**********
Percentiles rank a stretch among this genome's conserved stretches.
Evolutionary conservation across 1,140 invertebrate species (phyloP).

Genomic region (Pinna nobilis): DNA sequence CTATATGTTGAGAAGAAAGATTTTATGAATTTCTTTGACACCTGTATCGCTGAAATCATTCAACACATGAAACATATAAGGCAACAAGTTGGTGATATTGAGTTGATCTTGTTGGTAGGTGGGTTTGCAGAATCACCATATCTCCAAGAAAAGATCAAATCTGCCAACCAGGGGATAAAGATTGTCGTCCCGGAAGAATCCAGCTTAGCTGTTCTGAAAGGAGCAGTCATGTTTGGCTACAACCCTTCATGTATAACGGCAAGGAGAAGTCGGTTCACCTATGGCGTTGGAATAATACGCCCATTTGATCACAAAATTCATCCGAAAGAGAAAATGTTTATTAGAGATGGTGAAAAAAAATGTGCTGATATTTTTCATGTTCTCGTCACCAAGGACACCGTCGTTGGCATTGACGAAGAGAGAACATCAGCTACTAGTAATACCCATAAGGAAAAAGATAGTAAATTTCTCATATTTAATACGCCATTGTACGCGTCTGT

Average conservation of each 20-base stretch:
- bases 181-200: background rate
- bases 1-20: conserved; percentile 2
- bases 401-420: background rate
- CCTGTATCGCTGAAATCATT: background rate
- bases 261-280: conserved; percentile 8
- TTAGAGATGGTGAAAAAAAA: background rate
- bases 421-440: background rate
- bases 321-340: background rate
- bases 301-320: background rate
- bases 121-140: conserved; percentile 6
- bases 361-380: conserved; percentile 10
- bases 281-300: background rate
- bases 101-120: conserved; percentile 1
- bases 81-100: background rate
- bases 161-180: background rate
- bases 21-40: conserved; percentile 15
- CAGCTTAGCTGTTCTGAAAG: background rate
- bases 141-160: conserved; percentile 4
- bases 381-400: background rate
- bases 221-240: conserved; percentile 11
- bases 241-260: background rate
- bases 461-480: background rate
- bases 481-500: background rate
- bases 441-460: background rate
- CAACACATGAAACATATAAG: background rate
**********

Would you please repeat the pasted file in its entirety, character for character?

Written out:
Percentiles rank a stretch among this genome's conserved stretches.
Evolutionary conservation across 1,140 invertebrate species (phyloP).

Genomic region (Pinna nobilis): DNA sequence CTATATGTTGAGAAGAAAGATTTTATGAATTTCTTTGACACCTGTATCGCTGAAATCATTCAACACATGAAACATATAAGGCAACAAGTTGGTGATATTGAGTTGATCTTGTTGGTAGGTGGGTTTGCAGAATCACCATATCTCCAAGAAAAGATCAAATCTGCCAACCAGGGGATAAAGATTGTCGTCCCGGAAGAATCCAGCTTAGCTGTTCTGAAAGGAGCAGTCATGTTTGGCTACAACCCTTCATGTATAACGGCAAGGAGAAGTCGGTTCACCTATGGCGTTGGAATAATACGCCCATTTGATCACAAAATTCATCCGAAAGAGAAAATGTTTATTAGAGATGGTGAAAAAAAATGTGCTGATATTTTTCATGTTCTCGTCACCAAGGACACCGTCGTTGGCATTGACGAAGAGAGAACATCAGCTACTAGTAATACCCATAAGGAAAAAGATAGTAAATTTCTCATATTTAATACGCCATTGTACGCGTCTGT

Average conservation of each 20-base stretch:
- bases 181-200: background rate
- bases 1-20: conserved; percentile 2
- bases 401-420: background rate
- CCTGTATCGCTGAAATCATT: background rate
- bases 261-280: conserved; percentile 8
- TTAGAGATGGTGAAAAAAAA: background rate
- bases 421-440: background rate
- bases 321-340: background rate
- bases 301-320: background rate
- bases 121-140: conserved; percentile 6
- bases 361-380: conserved; percentile 10
- bases 281-300: background rate
- bases 101-120: conserved; percentile 1
- bases 81-100: background rate
- bases 161-180: background rate
- bases 21-40: conserved; percentile 15
- CAGCTTAGCTGTTCTGAAAG: background rate
- bases 141-160: conserved; percentile 4
- bases 381-400: background rate
- bases 221-240: conserved; percentile 11
- bases 241-260: background rate
- bases 461-480: background rate
- bases 481-500: background rate
- bases 441-460: background rate
- CAACACATGAAACATATAAG: background rate